Jonathan Rinzler's Fight
- The Star Wars community is rallying behind Lucasfilm writer Jonathan Rinzler as he battles stage 4 pancreatic cancer.
- He visited the doctor last August when he started losing his appetite and experiencing abdominal pain: these are common symptoms of pancreatic cancer.
- Experts have told SurvivorNet that 80% of pancreatic cancer diagnoses are caught in later stages since symptoms don’t present themselves until the disease has already spread.
News of Rinzler’s pancreatic cancer diagnosis came from his daughter Sarah, who has created a GoFundMe to raise money for her father’s cancer treatment. According to Sarah, her father visited his doctor last August when he started experiencing abdominal pain and diminished appetite. While going through tests, he was diagnosed with stage 4 pancreatic cancer. At the time of the diagnosis, his doctor told him he had three to four months to live, but Rinzler continued going through chemotherapy treatments to fight the disease. Rinzler is currently approaching the one-year mark since the news, but Sarah explains in the GoFundMe that her father is currently making “end of life plans,” and the family is asking for donations to help fund medical bills.Read More
Since Sarah shared the GoFundMe, the Star Wars community has come together to support Rinzler during his brave fight. As of today, the campaign has surpassed its goal of $50,000.
Jonathan Rinzler has written the definitive behind-the-scenes books for #StarWars, #IndianaJones, and many of our other favorite films. And without him, I would not be a SW author. So, please join me in expressing our gratitude to Jon by giving what you can. Thank you. https://t.co/JmTh52oCxD
— Phil Szostak (@PhilSzostak) July 18, 2021
This is J.W. Rinzler – author of a huge pile of fantastic and exhaustively researched film books. Sadly he has terminal cancer and not much money. Let’s all lend a hand. https://t.co/4FTuadEN7J
— Jon Spira (@videojon) July 20, 2021
.@jwrinzler has been an amazing chronicler of Lucasfilm *and* film history. I just counted and I think I own 10 of his books(!!!!). He's done so much for the Hollywood Behind the Scenes book industry and needs some help!https://t.co/8QxXZUcIhQ
— patrick cotnoir (@patrickcotnoir) July 19, 2021
I have some very sad news to share: my creative partner on my book on the making of The Shining, Jonathan (J.W.) Rinzler, is approaching the end of his battle with pancreatic cancer. If his books have been part of your life, consider helping his family: https://t.co/GVYOktpr3j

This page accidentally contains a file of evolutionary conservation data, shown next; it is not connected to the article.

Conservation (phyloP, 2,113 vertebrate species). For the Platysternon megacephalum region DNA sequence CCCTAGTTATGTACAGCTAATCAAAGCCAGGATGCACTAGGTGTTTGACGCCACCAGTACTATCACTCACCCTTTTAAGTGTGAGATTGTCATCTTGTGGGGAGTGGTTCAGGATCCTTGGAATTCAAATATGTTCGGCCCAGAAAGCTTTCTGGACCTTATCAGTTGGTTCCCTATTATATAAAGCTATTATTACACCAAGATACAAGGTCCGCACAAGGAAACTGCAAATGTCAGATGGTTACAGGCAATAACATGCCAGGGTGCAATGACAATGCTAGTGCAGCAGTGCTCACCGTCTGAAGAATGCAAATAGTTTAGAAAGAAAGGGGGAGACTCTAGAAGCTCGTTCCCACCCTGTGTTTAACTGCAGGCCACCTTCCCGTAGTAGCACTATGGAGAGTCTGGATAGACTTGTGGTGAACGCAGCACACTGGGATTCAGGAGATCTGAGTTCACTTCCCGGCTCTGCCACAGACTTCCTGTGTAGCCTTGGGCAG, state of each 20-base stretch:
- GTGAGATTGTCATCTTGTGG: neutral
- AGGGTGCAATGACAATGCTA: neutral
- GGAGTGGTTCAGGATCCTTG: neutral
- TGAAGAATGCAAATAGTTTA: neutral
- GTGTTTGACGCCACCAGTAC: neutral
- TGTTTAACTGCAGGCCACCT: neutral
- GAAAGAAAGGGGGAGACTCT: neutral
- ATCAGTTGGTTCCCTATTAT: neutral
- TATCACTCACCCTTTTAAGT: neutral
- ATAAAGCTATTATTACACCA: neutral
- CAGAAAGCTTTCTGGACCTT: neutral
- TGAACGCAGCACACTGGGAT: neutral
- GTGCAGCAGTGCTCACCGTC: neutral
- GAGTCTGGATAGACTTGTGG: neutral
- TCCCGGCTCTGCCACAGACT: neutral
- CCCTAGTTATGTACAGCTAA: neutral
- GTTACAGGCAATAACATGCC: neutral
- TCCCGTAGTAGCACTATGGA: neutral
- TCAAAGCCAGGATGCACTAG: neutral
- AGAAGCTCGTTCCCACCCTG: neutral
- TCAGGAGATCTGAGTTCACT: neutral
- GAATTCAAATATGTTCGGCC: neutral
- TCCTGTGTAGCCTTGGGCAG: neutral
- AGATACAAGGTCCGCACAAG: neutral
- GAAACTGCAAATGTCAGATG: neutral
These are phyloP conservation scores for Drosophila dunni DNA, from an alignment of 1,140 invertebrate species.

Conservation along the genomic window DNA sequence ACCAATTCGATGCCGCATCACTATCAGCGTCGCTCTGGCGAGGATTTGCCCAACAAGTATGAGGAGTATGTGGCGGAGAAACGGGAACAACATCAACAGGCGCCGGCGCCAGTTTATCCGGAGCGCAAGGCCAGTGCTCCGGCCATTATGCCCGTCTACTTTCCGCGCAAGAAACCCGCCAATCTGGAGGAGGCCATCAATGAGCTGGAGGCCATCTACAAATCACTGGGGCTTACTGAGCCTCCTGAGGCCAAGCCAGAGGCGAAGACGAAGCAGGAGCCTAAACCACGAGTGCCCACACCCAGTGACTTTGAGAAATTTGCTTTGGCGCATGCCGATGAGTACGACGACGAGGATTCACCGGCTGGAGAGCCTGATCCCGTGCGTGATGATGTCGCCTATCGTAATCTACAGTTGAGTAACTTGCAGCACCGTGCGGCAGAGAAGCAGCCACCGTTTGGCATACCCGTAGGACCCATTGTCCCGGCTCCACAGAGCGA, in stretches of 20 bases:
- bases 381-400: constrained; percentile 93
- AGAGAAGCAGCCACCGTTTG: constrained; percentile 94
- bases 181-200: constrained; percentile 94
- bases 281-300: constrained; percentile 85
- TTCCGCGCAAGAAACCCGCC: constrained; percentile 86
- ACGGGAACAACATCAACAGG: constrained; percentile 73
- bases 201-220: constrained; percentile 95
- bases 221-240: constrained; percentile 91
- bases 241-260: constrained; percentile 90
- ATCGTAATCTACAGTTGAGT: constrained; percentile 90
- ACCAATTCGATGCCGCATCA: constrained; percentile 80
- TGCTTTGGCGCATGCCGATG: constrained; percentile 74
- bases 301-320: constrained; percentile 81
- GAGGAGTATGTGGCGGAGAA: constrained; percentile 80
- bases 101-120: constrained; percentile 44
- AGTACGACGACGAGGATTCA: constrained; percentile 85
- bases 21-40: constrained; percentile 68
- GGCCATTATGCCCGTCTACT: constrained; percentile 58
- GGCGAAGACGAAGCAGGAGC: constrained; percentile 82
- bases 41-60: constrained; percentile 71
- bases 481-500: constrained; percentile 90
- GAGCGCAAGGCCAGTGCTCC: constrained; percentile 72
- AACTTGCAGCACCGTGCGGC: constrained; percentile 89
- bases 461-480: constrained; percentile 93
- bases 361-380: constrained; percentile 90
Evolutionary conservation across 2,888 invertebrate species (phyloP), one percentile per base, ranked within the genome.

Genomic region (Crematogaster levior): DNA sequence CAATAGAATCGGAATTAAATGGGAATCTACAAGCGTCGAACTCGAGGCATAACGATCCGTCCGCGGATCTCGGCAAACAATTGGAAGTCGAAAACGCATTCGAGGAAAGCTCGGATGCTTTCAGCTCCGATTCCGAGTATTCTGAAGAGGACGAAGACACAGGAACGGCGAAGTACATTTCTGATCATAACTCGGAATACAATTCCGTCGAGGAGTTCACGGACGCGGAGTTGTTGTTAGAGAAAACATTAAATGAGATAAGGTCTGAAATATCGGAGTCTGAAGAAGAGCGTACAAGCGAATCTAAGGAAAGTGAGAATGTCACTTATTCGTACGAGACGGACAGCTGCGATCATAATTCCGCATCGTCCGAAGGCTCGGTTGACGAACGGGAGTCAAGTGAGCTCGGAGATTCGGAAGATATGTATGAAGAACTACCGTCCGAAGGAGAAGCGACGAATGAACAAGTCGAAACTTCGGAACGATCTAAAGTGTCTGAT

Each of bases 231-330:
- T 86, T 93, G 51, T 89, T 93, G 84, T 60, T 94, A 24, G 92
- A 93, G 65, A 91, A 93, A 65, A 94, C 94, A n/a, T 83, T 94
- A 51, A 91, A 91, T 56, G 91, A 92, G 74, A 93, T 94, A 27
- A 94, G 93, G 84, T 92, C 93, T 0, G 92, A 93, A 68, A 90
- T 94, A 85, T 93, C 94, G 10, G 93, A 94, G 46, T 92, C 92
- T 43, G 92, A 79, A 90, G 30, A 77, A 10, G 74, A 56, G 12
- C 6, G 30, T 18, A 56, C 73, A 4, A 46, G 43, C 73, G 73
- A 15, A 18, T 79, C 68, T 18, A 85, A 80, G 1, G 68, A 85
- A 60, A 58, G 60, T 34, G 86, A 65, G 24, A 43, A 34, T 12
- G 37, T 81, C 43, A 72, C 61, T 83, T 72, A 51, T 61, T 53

— Lee Unkrich (@leeunkrich) July 18, 2021
If you are in a position to help in any waywith this, be it donate, share on your podcasts and sites or retweet, PLEASE do. Jonathan is a Star Wars legend who's diligent research into the history of Star Wars is invaluable. https://t.co/7B7C1N9AMB
— Mark Newbold (@Prefect_Timing) July 18, 2021
Pancreatic Cancer: The Breakdown
Pancreatic cancer is known as one of the most difficult types of cancers to treat, and is often caught in later stages. Some of the main symptoms associated with pancreatic cancer may include jaundice, weight gain, back pain or diabetes. However, by the time these signs start popping up, it usually means the disease has progressed to later stages. According to Dr. Anirban Maitra, 80% of diagnoses are caught in later stages since symptoms don’t present themselves until the disease has already spread. Currently, the five-year survival rate of pancreatic cancer patients is just 9%.
Cancers caught in late stages typically have fewer treatment outcomes, but pancreatic cancer is especially difficult. The reason is because of the stroma — a barrier around cancer cells which prevents medications, such as chemotherapy and radiation, from targeting and killing these cells. If these cells continue to grow, then the disease will continue to progress.
“Think of pancreatic cancer as an oatmeal raisin cookie and the raisins are actually the cancer cells, and the cookie part is actually all the stroma around it,” Dr. Allyson Ocean, a medical oncologist at Weill Cornell Medical Center, previously told SurvivorNet. “And imagine having to navigate through all that stroma for a treatment to be able to get into a cell to kill it. So that’s why the treatments just really aren’t good enough to penetrate the cancer. But we’re improving, we’re getting better treatments.”